Clinical trials look at whether interventions like medication can safely and effectively treat health conditions and diseases. Clinical trials can be life-changing, especially in situations where a person has exhausted all their available treatment options. If there is a clinical trial being conducted that involves people with AD, you and your provider can discuss whether you're a candidate for participation.

What are the signs of a skin infection?

Why this question is important:

Liotta says people with AD are at higher risk of bacterial, fungal and viral infections. Openings in the skin caused by splitting, cracking and scratching can allow harmful organisms to enter the body. It's important to recognize the signs of infection like redness, swelling and tenderness so you know when to seek treatment.

How will my AD change as I get older?

Why this question is important:

People with AD in remission may see symptoms return as they get older. "AD can flare again as we age since the skin becomes more dry," Liotta said. Certain cholesterol medications may also aggravate AD. Hormone changes can also cause AD to flare, so women may experience symptoms before their monthly periods as well as during pregnancy and menopause.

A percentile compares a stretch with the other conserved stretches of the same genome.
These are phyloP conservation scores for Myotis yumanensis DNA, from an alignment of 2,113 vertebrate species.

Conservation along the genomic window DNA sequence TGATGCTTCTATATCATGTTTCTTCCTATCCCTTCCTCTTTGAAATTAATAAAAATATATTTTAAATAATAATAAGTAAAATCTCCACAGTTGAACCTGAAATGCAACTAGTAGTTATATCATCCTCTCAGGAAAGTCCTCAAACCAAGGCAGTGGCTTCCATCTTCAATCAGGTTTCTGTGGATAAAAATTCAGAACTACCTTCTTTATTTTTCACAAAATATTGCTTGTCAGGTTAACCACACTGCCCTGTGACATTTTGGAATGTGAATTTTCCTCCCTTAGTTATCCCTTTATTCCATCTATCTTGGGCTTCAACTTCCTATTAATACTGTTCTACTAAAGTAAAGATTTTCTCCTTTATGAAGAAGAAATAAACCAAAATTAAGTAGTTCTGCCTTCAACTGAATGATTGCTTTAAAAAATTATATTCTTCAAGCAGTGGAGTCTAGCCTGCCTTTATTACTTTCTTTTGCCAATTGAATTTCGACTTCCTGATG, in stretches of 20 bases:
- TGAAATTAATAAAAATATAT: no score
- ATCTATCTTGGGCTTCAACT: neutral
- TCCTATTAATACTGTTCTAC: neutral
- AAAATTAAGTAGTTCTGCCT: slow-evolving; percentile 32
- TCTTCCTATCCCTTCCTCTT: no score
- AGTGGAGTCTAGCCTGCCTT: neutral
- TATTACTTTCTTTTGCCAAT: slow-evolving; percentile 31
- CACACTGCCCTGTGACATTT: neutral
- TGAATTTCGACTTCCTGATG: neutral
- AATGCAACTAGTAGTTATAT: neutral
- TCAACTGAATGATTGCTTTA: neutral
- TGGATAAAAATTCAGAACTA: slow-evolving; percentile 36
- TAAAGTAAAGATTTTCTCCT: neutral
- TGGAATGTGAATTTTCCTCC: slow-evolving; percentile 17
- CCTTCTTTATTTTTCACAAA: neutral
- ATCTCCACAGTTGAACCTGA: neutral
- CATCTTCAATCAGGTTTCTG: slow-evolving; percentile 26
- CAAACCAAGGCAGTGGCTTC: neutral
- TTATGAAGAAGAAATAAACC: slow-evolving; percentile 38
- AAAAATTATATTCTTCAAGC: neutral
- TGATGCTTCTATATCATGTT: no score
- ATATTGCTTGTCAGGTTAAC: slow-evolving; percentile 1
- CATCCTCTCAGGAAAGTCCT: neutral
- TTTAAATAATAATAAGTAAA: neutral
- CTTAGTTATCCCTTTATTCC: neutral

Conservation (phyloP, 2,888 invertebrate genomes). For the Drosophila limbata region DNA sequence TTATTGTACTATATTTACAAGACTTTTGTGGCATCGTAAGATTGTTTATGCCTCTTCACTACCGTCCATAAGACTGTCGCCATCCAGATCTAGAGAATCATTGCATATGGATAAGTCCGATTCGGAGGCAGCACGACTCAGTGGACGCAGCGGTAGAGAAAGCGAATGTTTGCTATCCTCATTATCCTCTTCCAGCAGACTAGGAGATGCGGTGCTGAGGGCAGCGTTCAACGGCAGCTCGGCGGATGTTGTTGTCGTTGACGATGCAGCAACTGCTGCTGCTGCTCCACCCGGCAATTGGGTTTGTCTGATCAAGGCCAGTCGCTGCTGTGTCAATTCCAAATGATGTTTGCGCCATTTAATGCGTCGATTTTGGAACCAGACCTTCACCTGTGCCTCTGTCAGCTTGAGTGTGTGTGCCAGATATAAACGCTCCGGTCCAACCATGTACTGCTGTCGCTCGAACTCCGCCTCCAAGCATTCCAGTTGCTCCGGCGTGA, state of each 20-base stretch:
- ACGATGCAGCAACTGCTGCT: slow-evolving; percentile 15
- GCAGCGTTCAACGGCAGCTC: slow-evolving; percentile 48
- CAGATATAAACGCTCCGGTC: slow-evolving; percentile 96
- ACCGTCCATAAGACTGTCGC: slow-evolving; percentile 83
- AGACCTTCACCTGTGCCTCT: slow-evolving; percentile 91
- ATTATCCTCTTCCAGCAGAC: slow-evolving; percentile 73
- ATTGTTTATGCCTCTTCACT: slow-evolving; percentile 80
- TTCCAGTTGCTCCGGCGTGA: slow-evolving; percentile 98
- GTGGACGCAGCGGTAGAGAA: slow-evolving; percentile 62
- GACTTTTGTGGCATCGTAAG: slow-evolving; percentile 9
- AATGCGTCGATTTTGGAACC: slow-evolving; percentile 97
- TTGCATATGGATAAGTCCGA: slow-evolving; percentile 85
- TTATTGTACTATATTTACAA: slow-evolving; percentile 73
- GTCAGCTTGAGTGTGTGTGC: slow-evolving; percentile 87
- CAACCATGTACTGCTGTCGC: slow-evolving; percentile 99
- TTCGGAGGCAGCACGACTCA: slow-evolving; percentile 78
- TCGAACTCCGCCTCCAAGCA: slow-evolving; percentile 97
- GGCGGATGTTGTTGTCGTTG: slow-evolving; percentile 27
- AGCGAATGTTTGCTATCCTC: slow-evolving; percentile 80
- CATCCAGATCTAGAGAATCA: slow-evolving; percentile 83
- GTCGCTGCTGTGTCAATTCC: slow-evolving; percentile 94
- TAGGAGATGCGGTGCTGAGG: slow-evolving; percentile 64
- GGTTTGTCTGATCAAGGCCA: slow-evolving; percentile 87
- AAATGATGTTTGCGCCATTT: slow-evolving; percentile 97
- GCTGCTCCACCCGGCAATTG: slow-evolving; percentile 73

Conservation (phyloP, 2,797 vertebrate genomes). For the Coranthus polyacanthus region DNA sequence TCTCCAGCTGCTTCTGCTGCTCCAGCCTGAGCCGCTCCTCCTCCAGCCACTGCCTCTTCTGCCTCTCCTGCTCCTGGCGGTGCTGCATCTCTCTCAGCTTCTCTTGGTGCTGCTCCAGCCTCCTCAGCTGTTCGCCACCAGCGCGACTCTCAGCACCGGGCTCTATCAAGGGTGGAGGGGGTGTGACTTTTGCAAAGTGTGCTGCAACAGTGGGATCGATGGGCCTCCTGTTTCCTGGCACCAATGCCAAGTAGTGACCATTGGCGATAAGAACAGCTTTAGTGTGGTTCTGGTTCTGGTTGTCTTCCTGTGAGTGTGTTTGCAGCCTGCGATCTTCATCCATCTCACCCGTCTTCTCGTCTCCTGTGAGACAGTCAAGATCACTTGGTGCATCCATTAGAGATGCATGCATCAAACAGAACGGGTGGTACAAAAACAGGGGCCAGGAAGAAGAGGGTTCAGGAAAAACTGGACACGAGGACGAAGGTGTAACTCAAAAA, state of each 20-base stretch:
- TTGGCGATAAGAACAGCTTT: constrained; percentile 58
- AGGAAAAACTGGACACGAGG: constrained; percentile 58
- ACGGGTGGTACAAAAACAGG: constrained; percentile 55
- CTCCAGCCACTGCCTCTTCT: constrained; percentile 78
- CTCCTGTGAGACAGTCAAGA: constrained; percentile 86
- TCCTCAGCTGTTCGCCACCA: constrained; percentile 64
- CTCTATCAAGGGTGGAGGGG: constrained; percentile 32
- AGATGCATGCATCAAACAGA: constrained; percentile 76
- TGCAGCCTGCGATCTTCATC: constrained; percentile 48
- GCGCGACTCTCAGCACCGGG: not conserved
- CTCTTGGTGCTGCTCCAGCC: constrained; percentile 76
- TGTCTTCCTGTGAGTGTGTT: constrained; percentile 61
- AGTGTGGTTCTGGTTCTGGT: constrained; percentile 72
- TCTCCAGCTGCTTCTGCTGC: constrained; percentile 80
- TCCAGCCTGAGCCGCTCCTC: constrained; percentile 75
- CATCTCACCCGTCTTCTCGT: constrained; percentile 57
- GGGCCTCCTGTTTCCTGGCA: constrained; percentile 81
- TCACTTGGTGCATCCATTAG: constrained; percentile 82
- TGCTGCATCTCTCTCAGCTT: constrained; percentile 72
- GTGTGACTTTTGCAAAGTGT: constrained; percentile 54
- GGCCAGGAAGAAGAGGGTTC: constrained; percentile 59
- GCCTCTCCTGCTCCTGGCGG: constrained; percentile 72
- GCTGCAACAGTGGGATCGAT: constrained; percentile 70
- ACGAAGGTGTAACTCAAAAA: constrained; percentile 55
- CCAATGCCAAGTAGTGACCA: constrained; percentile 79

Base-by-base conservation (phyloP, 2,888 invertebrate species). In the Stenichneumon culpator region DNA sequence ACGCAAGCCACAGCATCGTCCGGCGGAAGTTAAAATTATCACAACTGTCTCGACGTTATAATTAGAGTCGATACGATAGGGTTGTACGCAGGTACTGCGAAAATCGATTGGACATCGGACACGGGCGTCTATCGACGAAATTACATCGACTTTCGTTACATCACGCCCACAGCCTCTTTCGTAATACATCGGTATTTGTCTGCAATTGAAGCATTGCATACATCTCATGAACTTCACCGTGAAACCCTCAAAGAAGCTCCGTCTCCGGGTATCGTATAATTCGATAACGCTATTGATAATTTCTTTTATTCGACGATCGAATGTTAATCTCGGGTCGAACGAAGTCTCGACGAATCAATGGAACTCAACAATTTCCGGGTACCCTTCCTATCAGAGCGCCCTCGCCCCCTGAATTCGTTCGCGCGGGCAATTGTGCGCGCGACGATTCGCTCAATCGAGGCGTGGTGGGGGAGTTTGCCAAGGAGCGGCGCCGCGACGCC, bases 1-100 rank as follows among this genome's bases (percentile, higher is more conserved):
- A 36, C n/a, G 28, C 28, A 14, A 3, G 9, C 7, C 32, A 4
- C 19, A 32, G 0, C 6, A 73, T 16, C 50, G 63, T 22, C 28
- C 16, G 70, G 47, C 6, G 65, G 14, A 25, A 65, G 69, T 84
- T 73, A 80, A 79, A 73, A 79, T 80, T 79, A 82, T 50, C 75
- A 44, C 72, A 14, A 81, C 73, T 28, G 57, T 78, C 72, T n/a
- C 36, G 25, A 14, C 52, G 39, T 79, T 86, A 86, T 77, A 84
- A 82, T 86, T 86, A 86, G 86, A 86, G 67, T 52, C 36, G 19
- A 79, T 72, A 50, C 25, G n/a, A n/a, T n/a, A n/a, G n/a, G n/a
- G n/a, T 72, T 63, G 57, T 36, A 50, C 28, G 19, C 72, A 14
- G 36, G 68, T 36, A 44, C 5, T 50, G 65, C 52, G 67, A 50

How do I handle the cost of treating my AD? Any tips for navigating insurance issues?

Why this question is important:

Medical billing and health insurance can be difficult to understand, causing much confusion and frustration among people who are trying to figure out how to pay for the treatment they need. Your provider may be able to help you deal with insurance processes like prior authorization (PA), which is sometimes required before an insurer will pay for certain treatments.

As a caregiver of a child with AD, is there anything I can do to better manage my child’s care?

Why this question is important:

This question is a good one because your child's healthcare provider can be a crucial source of information, helping you separate fact from fiction when it comes to AD. A provider can also guide you toward evidence-based treatments, and may be able to share resources to help with cost and insurance issues. Since caring for a child with AD can be physically and emotionally exhausting, you may also want to ask your child's provider about support groups for caregivers.

This resource was created with support from Regeneron and Sanofi Genzyme.